The Japanese film industry, whose idea of an “international co-production” was once a shortish shoot in Los Angeles, is now freeing itself from an almost exclusively local focus.
Fresh from his Palme d’Or victory in Cannes with “Shoplifters,” Hirokazu Kore-eda recently confirmed that he will be returning to France to make his next film. His “The Truth About Catherine,” starring Catherine Deneuve and Juliette Binoche, according to sales agent Wild Bunch, will be shot mostly in France, starting this fall.
Binoche also stars in “Vision,” Naomi Kawase’s drama about a French journalist who journeys to Nara Province to research a mysterious herb. Released on June 8 in Japan, the film is a co-production between Kawase’s own Kumie production cooperative and Paris-based Slot Machine.
Another much-lauded veteran, Kiyoshi Kurosawa, made his 2016 horror/drama “The Woman in the Silver Plate” in France, with French, Belgian and Japanese backing. Since May, he has been shooting his new feature, “To the Ends of the Earth,” in Uzbekistan.
Closer to home, in the Asia-Pacific region, still more Japanese directors have recently worked with international partners: Koji Fukada with “The Man from the Sea” (Indonesia); Katsuya Tomita with “Bangkok Nites” (Thailand); and Daishi Matsunaga with “Hanalei Bay” (Hawaii, U.S.).
One spur for this trend is the creative stagnation of the Japanese industry, with “production committees” of TV networks and other media companies endlessly churning out films about youthful love troubles, medical tragedies, or both. Given that nearly all commercial films are based on stories from other media, especially manga, the Japanese market for original scripts is largely limited to the indie sector.
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“International co-productions offer new opportunities, and in some ways, creative freedom,” says Eiko Mizuno Gray, a producer, together with husband Jason Gray, on “To the Ends of the Earth.” “Also, there are greater possibilities to finance original projects rather than adaptations, which are the norm (in Japan),” she adds.
Despite facing flat-lining admissions and falling DVD sales in the home market, the production committee system “won’t go away, at least for a while,” says Yukie Kito, producer of “Oh Lucy!,” which was directed by Atsuko Hirayanagi and starred Josh Hartnett as an English teacher pursued by Japanese student (Shinobu Terajima).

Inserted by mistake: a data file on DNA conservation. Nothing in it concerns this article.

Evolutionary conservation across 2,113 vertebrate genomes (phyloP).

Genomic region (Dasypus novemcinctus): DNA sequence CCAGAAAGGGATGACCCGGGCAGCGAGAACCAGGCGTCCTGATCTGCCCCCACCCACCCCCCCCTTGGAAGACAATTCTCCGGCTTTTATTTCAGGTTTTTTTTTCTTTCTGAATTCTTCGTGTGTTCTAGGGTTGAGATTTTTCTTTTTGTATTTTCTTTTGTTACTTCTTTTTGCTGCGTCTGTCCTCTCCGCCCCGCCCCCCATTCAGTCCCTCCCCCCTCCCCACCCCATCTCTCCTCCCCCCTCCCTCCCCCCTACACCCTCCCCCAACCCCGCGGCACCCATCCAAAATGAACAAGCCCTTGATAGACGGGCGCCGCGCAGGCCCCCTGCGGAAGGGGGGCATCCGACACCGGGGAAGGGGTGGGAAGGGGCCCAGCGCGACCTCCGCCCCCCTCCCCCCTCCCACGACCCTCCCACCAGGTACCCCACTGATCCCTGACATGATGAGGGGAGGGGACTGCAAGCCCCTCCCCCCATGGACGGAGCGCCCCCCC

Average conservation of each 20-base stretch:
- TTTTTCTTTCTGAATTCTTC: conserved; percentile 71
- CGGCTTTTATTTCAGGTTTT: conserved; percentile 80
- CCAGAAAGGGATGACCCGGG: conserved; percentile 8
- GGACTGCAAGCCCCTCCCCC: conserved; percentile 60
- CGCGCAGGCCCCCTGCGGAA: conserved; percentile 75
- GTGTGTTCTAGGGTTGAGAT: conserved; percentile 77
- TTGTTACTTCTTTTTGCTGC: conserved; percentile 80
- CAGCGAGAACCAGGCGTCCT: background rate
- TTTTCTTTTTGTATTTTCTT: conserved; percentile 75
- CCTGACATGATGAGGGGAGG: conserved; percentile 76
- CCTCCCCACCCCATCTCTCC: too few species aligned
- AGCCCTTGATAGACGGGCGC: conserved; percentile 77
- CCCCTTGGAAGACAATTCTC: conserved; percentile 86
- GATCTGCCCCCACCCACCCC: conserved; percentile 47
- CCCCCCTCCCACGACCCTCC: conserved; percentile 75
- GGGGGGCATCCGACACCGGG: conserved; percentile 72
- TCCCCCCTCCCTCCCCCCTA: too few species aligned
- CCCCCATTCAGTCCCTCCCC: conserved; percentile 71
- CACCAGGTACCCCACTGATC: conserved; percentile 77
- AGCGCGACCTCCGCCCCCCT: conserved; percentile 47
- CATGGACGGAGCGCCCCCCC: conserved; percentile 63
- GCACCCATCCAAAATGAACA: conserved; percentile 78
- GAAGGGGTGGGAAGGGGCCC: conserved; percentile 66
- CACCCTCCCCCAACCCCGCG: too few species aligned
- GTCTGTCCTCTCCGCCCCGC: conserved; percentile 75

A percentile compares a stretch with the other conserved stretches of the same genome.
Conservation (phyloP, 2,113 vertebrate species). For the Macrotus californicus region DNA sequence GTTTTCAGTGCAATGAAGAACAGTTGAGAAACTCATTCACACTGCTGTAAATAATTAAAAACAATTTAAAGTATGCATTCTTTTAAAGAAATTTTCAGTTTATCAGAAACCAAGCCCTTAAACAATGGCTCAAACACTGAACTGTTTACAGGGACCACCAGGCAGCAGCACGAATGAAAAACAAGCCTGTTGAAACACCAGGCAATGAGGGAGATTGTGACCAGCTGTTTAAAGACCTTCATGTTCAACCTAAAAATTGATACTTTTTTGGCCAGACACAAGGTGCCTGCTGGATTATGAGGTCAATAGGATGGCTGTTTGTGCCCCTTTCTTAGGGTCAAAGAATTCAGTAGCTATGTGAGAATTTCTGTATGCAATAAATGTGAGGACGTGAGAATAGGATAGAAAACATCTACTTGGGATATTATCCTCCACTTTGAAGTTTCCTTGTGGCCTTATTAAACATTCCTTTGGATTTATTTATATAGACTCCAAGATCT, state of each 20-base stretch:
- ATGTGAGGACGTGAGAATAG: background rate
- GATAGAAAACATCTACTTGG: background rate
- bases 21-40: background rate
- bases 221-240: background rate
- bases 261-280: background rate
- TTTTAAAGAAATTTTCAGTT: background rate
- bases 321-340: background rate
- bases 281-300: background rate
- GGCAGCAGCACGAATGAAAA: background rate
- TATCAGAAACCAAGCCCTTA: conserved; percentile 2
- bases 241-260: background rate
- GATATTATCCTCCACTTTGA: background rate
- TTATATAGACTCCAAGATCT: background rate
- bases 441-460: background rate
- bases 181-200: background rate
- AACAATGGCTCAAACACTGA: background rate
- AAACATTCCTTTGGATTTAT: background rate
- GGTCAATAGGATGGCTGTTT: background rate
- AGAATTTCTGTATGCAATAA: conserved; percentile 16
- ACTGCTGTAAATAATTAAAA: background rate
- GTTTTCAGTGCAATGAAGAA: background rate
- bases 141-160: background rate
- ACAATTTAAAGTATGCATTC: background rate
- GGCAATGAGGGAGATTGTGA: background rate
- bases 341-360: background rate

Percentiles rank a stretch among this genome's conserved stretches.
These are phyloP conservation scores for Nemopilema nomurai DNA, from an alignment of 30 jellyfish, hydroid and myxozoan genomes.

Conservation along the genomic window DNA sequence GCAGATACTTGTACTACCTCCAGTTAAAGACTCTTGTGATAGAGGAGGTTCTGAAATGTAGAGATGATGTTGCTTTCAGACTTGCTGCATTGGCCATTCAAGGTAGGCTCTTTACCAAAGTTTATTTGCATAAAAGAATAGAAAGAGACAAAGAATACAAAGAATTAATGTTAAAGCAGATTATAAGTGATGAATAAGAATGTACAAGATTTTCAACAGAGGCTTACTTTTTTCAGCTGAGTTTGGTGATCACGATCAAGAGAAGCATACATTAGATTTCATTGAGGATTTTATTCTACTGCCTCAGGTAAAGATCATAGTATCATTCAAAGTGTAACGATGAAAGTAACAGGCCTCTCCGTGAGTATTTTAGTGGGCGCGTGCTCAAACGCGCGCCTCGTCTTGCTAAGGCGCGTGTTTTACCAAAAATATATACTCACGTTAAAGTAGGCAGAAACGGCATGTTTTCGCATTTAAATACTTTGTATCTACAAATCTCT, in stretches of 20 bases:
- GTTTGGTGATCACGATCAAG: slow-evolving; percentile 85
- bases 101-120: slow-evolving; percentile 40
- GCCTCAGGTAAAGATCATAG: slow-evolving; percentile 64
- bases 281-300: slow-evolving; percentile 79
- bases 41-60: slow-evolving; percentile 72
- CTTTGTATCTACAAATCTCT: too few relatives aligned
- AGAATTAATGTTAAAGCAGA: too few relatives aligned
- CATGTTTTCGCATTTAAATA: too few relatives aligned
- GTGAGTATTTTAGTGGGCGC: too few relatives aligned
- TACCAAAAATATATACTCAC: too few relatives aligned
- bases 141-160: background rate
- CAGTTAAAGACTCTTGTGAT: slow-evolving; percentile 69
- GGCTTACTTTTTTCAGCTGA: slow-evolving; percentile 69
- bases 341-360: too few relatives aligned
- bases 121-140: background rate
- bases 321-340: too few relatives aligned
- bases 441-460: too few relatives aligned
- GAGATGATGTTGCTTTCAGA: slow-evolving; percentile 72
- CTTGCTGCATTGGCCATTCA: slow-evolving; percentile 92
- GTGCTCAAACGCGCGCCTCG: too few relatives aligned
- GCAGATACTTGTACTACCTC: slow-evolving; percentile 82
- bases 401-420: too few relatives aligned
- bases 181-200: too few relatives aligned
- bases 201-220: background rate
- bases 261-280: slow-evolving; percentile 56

“The Japanese audience is not yet so open to co-production films that are not focused on Japan or Japanese elements,” Kito explains. “But it’s not healthy in the long run for the market to keep feeding the audience the same kinds of films over and over.”
Also, barriers, regulatory and otherwise, still limit international co-productions in Japan. One example: The Agency for Cultural Affair’s production support initiative requires a minimum budget of $900,000 (JPY100 million), a steep climb for many indie filmmakers. “(A lower tier) would stimulate more creative partnerships, and in the long term grow the industry,” says Gray. “More co-production treaties would be a positive development. Also needed are less complicated application procedures, and incentives such as tax rebates.”
But the advantages to filming abroad can outweigh the negatives. Top name Japanese actors, tired of the local routine at home, are often eager to appear in international co-productions, even ones at the indie end of the scale. “The screenplay for ‘Oh Lucy!’ won an award at Sundance and the director showed her talent through her short films, so we could cast great veteran Japanese actors,” says Kito. One was Koji Yakusho (“Shall We Dance?” “Sekigahara”), a major star in Japan, who took a supporting role in “Oh Lucy!”
Another plus is that producers can take advantage of financial support not available in Japan. “When you co-produce with France you can receive production funds from the Cinema du Monde subsidy program,” says Emi Ueyama, an international sales agent and producer whose credits include the 2015 Japan/Mexico/France documentary “The Legacy of Frida Kahlo.” “When you close an international sales deal with a major company it becomes easier to enter international festivals, including Cannes, and opens the door for a theatrical release in France.”
She cites the example of Koji Fukada’s 2016 Un Certain Regard Jury Prize winner “Harmonium,” which earned more on release in France than it did Japan.
“When you produce with foreign subsidies, you can reduce risk,” Ueyama adds. “So Japanese directors are steadily advancing into the international co-production market.”